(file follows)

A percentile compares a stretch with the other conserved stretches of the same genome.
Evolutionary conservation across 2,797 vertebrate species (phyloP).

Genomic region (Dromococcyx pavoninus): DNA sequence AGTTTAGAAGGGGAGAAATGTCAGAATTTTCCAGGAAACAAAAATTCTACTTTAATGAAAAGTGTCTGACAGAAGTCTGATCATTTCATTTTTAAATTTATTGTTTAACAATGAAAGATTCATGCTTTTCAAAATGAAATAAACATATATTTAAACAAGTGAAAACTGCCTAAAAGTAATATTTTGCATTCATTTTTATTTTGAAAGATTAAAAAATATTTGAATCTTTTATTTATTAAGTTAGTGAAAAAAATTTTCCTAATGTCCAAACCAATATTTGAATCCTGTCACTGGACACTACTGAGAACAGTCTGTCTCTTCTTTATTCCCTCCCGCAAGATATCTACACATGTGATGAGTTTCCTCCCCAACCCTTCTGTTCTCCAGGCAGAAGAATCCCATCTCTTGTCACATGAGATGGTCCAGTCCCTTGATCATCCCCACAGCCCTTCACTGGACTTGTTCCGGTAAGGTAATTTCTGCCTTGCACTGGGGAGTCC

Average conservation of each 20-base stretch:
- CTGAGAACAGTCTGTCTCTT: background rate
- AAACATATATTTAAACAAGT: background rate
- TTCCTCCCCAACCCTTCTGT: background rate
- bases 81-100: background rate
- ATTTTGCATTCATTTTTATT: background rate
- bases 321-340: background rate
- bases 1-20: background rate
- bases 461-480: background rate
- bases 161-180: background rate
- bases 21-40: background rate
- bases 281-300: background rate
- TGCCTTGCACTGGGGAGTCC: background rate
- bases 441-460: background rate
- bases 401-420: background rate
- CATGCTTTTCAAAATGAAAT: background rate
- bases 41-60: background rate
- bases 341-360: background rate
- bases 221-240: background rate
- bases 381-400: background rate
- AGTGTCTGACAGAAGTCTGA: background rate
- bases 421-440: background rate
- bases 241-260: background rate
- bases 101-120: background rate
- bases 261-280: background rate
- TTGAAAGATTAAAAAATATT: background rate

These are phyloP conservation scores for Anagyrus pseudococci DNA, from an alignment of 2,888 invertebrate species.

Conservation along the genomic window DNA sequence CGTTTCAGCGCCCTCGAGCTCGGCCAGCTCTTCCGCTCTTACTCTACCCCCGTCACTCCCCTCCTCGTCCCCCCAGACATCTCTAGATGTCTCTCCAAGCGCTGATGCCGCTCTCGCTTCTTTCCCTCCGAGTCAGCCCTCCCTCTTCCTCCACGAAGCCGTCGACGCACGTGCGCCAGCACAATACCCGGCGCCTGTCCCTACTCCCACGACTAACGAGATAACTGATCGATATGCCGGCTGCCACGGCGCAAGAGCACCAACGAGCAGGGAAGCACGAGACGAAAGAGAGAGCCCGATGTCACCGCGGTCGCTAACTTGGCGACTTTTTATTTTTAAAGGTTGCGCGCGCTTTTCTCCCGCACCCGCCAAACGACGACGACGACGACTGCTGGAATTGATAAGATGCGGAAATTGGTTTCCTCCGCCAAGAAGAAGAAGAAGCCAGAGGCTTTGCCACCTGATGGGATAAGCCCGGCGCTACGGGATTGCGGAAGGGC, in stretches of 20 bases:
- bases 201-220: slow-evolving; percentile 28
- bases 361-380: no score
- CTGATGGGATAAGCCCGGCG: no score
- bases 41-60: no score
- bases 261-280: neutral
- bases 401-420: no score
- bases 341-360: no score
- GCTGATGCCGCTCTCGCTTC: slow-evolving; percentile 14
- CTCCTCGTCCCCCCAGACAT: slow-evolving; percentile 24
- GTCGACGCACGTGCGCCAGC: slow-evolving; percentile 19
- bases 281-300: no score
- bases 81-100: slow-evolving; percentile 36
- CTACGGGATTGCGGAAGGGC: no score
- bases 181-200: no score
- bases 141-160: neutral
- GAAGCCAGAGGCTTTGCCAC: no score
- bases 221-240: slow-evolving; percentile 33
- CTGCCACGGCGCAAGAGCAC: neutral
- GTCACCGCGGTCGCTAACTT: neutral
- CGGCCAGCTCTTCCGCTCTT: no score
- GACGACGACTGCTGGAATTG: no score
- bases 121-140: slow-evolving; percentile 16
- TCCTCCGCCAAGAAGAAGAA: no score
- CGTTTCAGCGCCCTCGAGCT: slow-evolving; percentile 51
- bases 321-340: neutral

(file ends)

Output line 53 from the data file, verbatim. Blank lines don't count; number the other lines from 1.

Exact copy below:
- bases 121-140: slow-evolving; percentile 16